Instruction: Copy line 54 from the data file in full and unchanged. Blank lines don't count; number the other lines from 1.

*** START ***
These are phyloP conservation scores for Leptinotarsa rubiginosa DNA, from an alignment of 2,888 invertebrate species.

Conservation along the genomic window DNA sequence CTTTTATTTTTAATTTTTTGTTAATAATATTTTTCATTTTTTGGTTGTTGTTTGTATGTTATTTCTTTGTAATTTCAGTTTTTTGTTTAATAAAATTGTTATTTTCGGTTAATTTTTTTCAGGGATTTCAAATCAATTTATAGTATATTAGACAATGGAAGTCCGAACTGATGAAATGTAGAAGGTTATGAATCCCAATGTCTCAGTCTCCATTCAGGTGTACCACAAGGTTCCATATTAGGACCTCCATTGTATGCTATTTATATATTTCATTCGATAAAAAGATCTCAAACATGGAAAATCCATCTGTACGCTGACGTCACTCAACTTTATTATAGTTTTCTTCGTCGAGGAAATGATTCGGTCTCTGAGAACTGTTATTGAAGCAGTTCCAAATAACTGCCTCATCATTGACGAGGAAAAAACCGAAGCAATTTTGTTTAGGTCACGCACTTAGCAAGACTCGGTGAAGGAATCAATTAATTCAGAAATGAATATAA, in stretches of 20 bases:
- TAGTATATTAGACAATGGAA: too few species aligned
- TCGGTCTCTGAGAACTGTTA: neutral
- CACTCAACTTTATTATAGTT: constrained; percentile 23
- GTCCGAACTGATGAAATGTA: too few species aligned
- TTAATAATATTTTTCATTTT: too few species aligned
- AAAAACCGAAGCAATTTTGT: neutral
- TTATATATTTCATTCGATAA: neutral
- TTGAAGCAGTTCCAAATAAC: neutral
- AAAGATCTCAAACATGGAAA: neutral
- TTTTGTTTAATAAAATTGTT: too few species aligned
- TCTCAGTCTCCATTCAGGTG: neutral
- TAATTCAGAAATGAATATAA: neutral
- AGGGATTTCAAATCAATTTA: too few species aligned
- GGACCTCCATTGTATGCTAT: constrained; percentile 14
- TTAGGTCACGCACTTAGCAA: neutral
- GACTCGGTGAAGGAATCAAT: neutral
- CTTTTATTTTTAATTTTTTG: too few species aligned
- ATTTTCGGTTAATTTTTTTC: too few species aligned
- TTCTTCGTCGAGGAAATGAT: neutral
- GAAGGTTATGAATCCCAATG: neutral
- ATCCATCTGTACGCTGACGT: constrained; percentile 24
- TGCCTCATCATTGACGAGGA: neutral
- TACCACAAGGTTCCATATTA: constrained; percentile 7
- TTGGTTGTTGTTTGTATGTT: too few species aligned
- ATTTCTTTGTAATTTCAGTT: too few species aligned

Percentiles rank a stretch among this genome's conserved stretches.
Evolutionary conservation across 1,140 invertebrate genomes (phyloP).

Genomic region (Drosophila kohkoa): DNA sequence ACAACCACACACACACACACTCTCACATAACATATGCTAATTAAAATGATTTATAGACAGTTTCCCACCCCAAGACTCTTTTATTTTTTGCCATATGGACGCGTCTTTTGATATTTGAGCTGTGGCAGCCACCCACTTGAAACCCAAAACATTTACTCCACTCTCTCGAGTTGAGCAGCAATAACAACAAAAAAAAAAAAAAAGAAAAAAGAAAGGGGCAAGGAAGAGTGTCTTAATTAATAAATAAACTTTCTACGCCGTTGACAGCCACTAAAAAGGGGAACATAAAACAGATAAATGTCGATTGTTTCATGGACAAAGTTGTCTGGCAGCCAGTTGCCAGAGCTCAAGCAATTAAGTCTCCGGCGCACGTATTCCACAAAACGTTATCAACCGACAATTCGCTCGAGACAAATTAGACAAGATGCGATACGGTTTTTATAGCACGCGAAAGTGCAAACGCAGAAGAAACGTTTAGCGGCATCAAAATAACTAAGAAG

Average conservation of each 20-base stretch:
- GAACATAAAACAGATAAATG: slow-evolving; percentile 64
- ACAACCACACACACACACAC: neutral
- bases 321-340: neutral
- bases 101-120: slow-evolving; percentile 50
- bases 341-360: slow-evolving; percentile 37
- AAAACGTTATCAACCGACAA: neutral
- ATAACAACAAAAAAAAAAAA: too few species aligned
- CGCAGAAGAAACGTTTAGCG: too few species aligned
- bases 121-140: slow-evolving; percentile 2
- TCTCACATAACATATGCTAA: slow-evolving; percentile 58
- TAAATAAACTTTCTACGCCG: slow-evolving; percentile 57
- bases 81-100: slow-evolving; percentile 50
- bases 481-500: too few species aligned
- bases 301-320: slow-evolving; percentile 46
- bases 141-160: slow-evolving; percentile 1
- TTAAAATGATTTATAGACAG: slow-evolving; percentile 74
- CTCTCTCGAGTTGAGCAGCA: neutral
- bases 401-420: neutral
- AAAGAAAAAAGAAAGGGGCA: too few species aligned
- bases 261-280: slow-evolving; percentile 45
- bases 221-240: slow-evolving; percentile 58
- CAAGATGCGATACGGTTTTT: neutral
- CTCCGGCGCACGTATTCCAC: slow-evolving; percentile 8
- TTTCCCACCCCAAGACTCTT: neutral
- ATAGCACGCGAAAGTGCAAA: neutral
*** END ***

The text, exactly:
- CTCCGGCGCACGTATTCCAC: slow-evolving; percentile 8